Examples of learning ‘at the point of sale’

From E-Learning V

Fig.2. Poster display in the waiting room of the Department of Oral & Maxillofacial Surgery, Princess Royal Hospital. 

War breeds hate; hate festers and breeds war.

Fig.1 At the war memorial to the Machine Gun Corps (MGC) on Hyde Park Corner, 1991. I’m with my late grandfather – dark suit and beige shoes, fourth in from the right. That’s me on the far left of the line in the glasses holding the standard. (Volunteered about five minutes previously) Marking the 75th Anniversary of the formation of the MGC in 1916.

I’ve just completed fascinating couple of weeks, often gruelling on The OU’s World War 1: Trauma and Memory on the FutureLearn MOOC platform.

My love for The OU is restored. Everyone should pick a course from FutureLearn to understand where learning is being taken. You cannot go wrong with an OU lead and designed one of these – some of the others are re-versioned books, leaflets, extra curricular workshops and lecture series, not embracing the affordances of the platform at all.

An eye opener for anyone studying learning – go over there anyone studying education.

At the end of each week, which officially run for the five working days of the week, we are invited to reflect on the lessons learnt. A very significant part of this are the ‘massive’ conversations that follow each ‘activity’.

A week of looking at and contemplating the dead from violent conflict I conclude that ‘war breeds hate; hate festers and breeds war.’ Unless the population is wiped out, or dived between the conquerors. Or unless the conquerors stay put – the Normans eventually subjugated England and Scotland and 1000 years on some of them still rule and own the land.

Responses to hatred are diametrically opposed: forgiveness and peace, blame and violent conflict. Has humankind moved on that far from the tribalism of one or two millennia ago?  If young men, the typical combat soldier truly understood what could happen to them would they still go? It applies to every kind of risk, and testosterone fuelled it is more of a male thing? This willingness to take outrageous risks believing that it ‘won’t happen to them’. And of course, commemorating ‘our glorious dead’ and ‘returning heroes’ risks celebrating war rather than being a period of reflection and commemoration. A veteran of WW1 my grandfather never used the term ‘heroic’. Do young people joining up think that if nothing else, wounded, or dead in a coffin, they will at least come back ‘a hero’ – making it OK? And yet, however frightful, violent conflict remains a way that peoples, people, cultures attempt to resolve their differences.

It’ll continue until the world’s resources and ‘life chances’ – are fairly distributed. I feel the awakening of a burgeoning political sensibility that may wobble towards republicanism and socialism.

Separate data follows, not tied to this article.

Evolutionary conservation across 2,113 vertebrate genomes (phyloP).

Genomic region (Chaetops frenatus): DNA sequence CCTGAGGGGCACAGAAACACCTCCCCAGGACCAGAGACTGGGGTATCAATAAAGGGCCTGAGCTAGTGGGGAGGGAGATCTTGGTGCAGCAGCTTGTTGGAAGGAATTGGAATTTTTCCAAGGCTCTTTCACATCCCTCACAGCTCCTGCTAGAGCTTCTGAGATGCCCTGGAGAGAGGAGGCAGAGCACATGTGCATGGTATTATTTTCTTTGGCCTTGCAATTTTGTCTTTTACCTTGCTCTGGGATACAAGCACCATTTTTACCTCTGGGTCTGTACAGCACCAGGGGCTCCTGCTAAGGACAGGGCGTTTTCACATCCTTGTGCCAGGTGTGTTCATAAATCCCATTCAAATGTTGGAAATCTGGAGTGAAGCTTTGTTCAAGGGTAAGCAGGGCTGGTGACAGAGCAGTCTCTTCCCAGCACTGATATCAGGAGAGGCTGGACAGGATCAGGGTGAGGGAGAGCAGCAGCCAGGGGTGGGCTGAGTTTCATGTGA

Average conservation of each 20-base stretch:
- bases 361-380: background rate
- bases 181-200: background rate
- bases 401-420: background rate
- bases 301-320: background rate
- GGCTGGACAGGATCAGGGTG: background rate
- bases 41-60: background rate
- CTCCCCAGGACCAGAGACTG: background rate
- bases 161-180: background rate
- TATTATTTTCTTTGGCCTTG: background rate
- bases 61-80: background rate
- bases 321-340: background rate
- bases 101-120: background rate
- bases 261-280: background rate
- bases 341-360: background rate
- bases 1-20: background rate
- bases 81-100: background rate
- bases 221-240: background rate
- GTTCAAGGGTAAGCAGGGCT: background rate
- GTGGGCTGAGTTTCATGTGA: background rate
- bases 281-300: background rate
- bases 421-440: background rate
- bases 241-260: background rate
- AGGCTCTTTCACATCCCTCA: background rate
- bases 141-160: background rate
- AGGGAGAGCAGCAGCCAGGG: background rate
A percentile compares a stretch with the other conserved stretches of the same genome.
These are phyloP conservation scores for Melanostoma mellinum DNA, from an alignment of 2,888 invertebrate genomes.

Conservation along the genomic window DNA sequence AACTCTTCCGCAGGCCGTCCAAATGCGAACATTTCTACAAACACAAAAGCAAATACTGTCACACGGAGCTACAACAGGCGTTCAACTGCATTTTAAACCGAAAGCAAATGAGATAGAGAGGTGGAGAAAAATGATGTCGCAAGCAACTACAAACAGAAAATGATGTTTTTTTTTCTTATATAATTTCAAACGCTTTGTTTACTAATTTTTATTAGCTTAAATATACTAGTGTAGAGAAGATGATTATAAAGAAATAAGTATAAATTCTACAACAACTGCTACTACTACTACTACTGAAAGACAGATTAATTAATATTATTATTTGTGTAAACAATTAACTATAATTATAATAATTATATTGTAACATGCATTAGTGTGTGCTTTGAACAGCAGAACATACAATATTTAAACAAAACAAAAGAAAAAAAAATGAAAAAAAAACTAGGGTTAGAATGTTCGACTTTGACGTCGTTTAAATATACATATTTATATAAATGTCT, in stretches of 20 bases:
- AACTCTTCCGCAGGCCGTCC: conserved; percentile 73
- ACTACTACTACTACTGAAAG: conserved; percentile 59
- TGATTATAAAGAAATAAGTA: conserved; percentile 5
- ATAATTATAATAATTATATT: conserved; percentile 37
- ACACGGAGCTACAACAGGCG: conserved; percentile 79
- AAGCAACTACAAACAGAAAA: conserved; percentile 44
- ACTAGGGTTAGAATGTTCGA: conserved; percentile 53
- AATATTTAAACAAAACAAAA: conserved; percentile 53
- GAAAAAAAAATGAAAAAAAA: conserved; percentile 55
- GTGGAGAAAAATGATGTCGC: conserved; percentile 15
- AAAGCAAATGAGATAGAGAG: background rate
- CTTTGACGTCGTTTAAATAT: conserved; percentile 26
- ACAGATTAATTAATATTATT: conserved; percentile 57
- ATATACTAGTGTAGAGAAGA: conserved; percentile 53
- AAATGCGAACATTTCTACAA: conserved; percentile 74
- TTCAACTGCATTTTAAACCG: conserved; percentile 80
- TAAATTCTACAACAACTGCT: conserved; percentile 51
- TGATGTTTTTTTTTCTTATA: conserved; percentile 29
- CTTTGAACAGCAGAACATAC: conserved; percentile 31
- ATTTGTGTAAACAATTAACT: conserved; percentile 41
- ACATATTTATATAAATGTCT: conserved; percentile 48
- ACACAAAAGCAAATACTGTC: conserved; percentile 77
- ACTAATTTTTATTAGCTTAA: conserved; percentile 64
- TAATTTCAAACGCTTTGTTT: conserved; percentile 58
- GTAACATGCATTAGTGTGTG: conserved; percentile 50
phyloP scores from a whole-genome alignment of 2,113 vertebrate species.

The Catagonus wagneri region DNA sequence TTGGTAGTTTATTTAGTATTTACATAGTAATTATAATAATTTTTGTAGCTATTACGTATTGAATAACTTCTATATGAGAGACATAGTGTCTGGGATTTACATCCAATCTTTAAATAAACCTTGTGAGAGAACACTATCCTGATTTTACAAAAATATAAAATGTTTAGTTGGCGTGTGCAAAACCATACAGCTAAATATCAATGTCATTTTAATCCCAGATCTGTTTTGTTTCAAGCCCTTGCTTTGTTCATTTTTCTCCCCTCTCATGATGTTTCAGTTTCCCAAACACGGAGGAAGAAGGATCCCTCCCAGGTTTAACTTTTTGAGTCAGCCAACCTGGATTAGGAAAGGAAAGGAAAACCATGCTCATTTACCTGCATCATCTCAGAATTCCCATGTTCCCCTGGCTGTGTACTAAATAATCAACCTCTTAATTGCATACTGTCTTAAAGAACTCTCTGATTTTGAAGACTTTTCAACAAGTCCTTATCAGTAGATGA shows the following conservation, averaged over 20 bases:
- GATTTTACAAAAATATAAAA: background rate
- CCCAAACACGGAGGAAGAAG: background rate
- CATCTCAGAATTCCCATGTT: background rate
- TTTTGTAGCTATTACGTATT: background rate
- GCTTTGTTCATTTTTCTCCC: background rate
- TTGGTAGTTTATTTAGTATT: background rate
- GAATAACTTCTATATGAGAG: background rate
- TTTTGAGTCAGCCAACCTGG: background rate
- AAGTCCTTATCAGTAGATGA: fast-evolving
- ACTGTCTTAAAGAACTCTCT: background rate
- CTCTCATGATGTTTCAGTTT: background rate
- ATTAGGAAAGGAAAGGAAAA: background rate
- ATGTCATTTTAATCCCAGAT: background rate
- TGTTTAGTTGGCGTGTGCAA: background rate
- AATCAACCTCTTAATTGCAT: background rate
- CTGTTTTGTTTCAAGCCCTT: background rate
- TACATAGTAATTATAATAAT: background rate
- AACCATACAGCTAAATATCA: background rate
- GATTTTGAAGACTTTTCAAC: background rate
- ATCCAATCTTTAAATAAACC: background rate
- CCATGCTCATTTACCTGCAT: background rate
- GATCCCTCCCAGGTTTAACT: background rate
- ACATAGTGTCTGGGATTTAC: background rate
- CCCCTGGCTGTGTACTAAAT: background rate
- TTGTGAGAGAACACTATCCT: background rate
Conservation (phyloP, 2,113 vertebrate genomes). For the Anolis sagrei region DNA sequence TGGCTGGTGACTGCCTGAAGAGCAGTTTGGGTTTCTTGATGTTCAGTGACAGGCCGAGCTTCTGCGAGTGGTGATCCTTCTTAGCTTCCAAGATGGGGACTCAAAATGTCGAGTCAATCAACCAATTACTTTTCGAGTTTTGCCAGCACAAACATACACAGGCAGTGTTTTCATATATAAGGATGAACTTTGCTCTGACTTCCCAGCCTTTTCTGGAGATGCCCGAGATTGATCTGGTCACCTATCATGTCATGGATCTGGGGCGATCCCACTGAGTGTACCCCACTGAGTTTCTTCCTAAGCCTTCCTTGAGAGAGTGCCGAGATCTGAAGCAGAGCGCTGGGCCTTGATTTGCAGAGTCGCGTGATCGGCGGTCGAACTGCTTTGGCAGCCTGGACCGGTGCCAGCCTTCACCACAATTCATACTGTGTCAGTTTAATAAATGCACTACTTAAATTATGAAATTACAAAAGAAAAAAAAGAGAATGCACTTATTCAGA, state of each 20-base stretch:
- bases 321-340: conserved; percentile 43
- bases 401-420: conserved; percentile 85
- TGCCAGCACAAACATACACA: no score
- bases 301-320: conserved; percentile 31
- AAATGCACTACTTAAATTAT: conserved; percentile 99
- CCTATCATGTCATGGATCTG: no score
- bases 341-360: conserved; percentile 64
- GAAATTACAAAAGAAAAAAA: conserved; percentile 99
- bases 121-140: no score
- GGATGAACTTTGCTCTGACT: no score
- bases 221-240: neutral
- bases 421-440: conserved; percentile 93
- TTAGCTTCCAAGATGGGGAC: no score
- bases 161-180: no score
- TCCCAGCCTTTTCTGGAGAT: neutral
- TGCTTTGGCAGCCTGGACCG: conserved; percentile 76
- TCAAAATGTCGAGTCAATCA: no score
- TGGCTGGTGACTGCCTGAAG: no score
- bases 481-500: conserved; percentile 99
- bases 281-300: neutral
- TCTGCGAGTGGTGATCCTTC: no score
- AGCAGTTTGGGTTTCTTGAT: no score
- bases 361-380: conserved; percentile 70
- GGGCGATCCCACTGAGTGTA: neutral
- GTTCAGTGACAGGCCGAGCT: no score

Language learning with augmented reality

From E-Learning V

Ce que je voudrais utiliser est la ‘réalité augmentée’. Soit à l’aide de quelque chose comme ‘Google Glass,’ le mot pour quelque chose en français pourrait se superposer automatiquement sur tout ce qu’on regard.

From E-Learning V
From H818 EMA

Ou, quelque chose qu’on peut faire aujourd’hui serait de mettre un QR Code sur les objets autour de la maison et quand on prend un « téléphone intelligent » comme un iPhone, on verrait le mot en français devant le QR code.

From E-Learning V

Mais, pour l’instant on pourrait utiliser quelque chose comme Rosetta Stone. On est se montré des objets quotidiens et il faut qu’on les nomme jusqu’à ce qu’on peut la faire correctement toujours. Cool smile

What are MOOCs going to do for learning?

From E-Learning V

Fig.1.  Web 1.0, Web 2.0, Web 3.0. The way it was, the way it is, the way it will be.  J F Vernon (2013)

MOOCs (Massive Open Online Courses) are new and FutureLearn, a wholly owned subsidiary of The OU is itself adapting as traditional institutions embrace e-learning, respond to feedback and to results and improve.

MOOCs will be new for a decade.

E-learning like this is not a lecture series online, TV online, a book or book list online, quiz or a tutorial online. Whilst this is invariably the starting place for ‘ground based’ educators, the academics working with instructional designers, not in isolation, need increasingly to begin with a blank sheet rather than looking at the physical assets of academics, books, lectures and papers around them.

What we are witnessing today is that transition from the Wright Brothers to World War One fighter planes: we are seeing hints of the jets to come: we are a long way from drones. I use the analogy having just completed a wonderful three-week FutureLearn MOOC ‘World War 1: Aviation Comes of Age‘. Innovation takes time, though not necessarily violent conflict.

Innovations go through recognisable phases.

E-learning in the forms of MOOCs is still at the stage of ‘early adoption’ – rest-assured they will become commonplace, though surely with a different name? MOOCs can be a hybrid during a transitional phase so long as this is seen as the first step in many away from traditional approaches, embracing what works online.

Academics need to resist hiding away in their silos and welcome into their midst those of us seeking to understand and to integrate the processes involved – that combination of learning and e-learning: how and why we learn (neuroscience and physcology) and how then scale (massiveness), interactivity (digital) and connectivity (openness) changes things. In time, when the academics themselves have reached their accredited status of ‘doctor’ and ‘professor’ through e-learning and when we can call them all ‘digital scholars’ – then we’ll be able to look down from the clouds and smile at how much things have changed.